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Edmonton Oilers 3rd Round Picks, Since 2001

This is Zack Stortini. To date he is the most successful pick the Oilers have made in the third round under the watch of Lowe/Prendergast, although down the road Theo Peckham may turn into the better player.
He's also a testament to willpower. Some players have all the talent and go nowhere with it, while others work their backsides off trying to improve everything, and do whatever the coach asks to win. It's the reason he was on the 4th line in 2007-08 rather than others, and it's the reason he's going to put together a decent career.
2001 – Kenny Smith, 84th overall

18/35 players selected in this round have gone on to play at least one game in the NHL. Thomas Plekanec, Stephane Veilleux and Patrick Sharp have all played over 230 goames, and Panthers backup goaltender Craig Anderson leads all netminders in GP.

Kenny Smith was a guy who it’s difficult to make excuses for. He played four years at Harvard University, but the third-round pick has been an ECHL guy as a professional. In his best season, 2005-06, he played 48 AHL games and 11 ECHL games. I haven’t been able to find any evidence of serious injury, and this honestly seems like a pick where the Oilers’ scouts just missed, and badly.

2002 – Brock Radunske, 79th overall

10/31 players selected in this round have had at least a "cup of coffee" at the NHL level. Calgary Flames forward Matthew Lombardi seems likely to be the best of the lot when all is said and done, but Valtteri Filpulla, Matt Jones, Greg Campbell, Erik Christensen and Ole-Kristian Tollefsen have all played significant time in the NHL.

Brock Radunske was drafted out of Michigan State University as a 19-yr old. Thus far he’s played a total of 28 AHL games and spent 2007-08 in the DEL. He’s a big kid, and looking at his statistics he seems like a lower-league J-F Jacques. In 2006-07 he put up 33! Points in 16 ECHL games, but only managed 2 in 20 in the AHL. Weird stuff. In ’04, Hockey’s Future noted the following:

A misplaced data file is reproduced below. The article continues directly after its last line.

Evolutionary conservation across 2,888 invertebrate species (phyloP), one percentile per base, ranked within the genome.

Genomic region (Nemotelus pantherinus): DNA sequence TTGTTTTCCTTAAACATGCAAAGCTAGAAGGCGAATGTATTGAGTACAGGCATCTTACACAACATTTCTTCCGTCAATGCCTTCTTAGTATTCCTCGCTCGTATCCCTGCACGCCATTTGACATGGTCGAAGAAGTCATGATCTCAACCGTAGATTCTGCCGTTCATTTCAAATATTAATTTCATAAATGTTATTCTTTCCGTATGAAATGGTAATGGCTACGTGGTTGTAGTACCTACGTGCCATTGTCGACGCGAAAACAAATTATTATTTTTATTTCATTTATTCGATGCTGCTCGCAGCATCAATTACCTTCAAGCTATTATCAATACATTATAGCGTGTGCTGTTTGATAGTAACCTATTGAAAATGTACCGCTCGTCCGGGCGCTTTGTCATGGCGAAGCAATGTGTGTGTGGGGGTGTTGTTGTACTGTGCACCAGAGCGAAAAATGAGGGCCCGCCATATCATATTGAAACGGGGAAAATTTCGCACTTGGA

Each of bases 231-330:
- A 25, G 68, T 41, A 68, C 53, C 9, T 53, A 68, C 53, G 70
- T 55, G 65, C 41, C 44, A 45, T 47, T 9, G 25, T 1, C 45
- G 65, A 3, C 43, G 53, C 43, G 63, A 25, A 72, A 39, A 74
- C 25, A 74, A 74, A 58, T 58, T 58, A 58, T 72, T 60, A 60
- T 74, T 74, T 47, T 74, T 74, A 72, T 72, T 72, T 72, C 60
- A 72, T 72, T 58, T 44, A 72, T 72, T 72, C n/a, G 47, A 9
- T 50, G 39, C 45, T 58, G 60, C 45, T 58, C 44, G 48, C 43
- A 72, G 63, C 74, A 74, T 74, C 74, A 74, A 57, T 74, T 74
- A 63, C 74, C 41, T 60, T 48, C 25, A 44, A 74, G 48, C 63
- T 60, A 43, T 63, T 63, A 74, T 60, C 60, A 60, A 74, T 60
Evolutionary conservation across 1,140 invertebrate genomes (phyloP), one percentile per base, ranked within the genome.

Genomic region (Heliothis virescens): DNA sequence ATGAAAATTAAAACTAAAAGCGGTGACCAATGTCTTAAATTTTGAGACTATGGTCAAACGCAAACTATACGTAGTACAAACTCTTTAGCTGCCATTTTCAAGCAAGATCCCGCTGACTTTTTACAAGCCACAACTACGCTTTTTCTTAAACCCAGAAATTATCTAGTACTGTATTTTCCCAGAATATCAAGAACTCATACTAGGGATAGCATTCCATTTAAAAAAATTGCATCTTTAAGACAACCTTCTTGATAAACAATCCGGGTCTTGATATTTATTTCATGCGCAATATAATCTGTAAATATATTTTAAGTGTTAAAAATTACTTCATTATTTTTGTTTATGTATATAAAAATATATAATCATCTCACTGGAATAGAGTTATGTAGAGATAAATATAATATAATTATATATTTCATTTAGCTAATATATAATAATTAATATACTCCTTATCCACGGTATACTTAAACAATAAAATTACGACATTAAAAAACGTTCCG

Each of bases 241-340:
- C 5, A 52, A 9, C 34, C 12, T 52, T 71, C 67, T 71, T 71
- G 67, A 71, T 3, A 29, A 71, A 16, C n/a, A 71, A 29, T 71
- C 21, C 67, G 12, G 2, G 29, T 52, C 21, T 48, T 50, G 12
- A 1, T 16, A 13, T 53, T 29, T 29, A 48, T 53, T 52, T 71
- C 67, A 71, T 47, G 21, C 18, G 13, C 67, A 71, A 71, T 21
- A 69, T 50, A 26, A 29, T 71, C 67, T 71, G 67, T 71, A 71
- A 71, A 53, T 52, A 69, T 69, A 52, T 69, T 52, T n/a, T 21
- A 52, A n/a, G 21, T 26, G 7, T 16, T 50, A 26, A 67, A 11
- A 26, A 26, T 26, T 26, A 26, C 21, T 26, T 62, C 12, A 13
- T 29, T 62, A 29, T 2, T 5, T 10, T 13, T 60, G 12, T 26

The biggest obstacle standing in the way of Brock Radunske is Brock Radunske. No one in the system is harder for Oiler scouts to get an accurate feel for then the 6’4" left-winger from Michigan State. "Mancini will go in and say ‘man, someone has to talk to this kid’ and then I’ll go in and see the second game on the weekend and say ‘he was the best player on the ice’," laughed Davis. "Three weeks later Mancini will go in again and say ‘Holy cow was Radunske ever awesome!’ and then Kevin & Kevin will go in and he (doesn’t impress). He can never seem to put it together." Radunske had a career high 12-goal outing in his third season with the Spartans but his overall point total dropped. "The biggest problem that he has is that he plays at Michigan State and he’s going to end up having to play there too long," Davis continued. "He’s got nowhere to go now; even if he wants to come out, where are we going to put him?" "(Michigan State’s) system has killed his game," the eight-year Oiler scout surmised. "When I saw him play in New Market in tier II, he lit it up. He was a big tall skinny kid that fought but was also in the top two or three in scoring as a 17-year-old but now he plays for the most boring college team of all time because they play nothing but the trap and defense. It’s really, really hurt his development."